Very quietly, the Arizona Diamondbacks have had a very active offseason.
They were involved in the big three team trade with the New York Yankees and Detroit Tigers that netted them Edwin Jackson and Ian Kennedy, they added Bobby Howry and Aaron Heilman to their bullpen, they signed Kelly Johnson to play second base, picked up Brandon Webb’s option, and now they have added a first baseman who has averaged 26 home runs over his six-year career.
As first reported by Dejan Kovacevic of the Pittsburgh Post-Gazette, the Diamondbacks have signed first baseman Adam LaRoche to a one-year, $4.5 million contract. This deal also includes a $7.5 million mutual option for 2011.
This is a pretty good pickup by the Diamondbacks. And a pretty good deal for them considering it was reported that LaRoche turned down a two-year, $17.5 million contract from the San Francisco Giants about a week ago.
As long as Diamondback fans can be patient with LaRoche, they should like the end product. LaRoche is known throughout baseball as one of the slowest starters in the game.
In his career, LaRoche has a .252 average with a .773 OPS in the first half of the season. In the second half, LaRoche turns it on to the tune of a .300 average with a .909 OPS.
It’s really amazing how LaRoche starts off slow every year. It’s like once the All-Star break hits he turns into Will Clark.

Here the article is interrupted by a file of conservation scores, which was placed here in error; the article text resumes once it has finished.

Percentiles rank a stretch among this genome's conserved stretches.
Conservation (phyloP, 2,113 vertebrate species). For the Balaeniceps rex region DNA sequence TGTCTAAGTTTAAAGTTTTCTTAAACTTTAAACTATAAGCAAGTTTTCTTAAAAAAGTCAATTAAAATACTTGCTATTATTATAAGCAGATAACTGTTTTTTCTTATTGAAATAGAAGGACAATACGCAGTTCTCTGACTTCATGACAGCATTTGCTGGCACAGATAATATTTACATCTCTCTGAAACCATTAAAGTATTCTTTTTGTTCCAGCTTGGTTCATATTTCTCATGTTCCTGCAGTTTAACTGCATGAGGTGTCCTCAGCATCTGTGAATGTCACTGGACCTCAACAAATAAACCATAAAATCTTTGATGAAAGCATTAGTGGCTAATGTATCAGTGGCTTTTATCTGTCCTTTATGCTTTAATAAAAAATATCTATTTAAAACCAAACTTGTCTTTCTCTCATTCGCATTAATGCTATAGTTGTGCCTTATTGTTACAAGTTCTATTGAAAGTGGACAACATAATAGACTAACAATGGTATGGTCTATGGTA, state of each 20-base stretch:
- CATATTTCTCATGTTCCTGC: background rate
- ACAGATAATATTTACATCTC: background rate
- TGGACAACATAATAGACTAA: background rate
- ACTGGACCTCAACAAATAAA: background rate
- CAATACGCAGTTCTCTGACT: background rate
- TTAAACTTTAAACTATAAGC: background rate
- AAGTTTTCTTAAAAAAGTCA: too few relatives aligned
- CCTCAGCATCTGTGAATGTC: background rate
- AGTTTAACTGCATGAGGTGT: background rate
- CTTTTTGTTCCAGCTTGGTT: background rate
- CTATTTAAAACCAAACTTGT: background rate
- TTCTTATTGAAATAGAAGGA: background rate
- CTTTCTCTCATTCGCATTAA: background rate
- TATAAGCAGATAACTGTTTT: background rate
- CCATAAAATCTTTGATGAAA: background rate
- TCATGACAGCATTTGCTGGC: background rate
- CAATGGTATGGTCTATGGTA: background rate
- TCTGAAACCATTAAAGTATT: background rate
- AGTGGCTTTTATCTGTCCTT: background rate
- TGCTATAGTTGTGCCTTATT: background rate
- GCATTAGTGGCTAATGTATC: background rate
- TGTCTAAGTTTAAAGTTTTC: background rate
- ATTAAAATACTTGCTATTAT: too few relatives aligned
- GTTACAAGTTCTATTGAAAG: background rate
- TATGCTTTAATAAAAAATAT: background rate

LaRoche’s slow start and hot finish usually averages out to about .270 with 25 home runs every year. That’s probably what you can expect out of him at this point.
The LaRoche signing allows the Diamondbacks to do a couple of things.
First, it allows them to put Conor Jackson in left field full time. Jackson missed most of the 2009 season with Valley Fever. He appears healthy now and even tore up the Dominican Winter League to the tune of a 425/.561/.589 batting line in 94 AB’s.
Second, this move ends the Eric Byrnes’ era in Arizona. Nick Piecoro of the Arizona Republic is the reporting the Diamondbacks have designated Byrnes for assignment. The Diamondbacks will have 10 days to either trade him or flat-out release him.
This will be a big hit to the mid-market Diamondbacks as Byrnes is set to make $11 million in 2010. Byrnes’ first two years in Arizona (2006 & 2007) were considered a success. In those two years, Byrnes played in 303 games and hit .277 with 47 home runs, 75 stolen bases, and an .805 OPS.
He even finished 11th in the MVP voting in 2007.
After the 2007 season, Byrnes signed a three-year, $30 million deal and its been all down hill from their. In the last two years, Byrnes has played in only 136 games and has amassed a .218 average with 14 home runs and a .653 OPS.
It appears his wreckless playing style has taken a toll on him. After all, his nickname was the “Crash Test Dummy.”
Byrnes could definitely latch on with another team as a fourth outfielder, who is good for a clubhouse. His style of play and personality would fit well with a team like the Minnesota Twins or Los Angeles Angels of Anaheim.
With the moves the Diamondbacks have made in this offseason, they have positioned themselves to make a run at the NL West division title.
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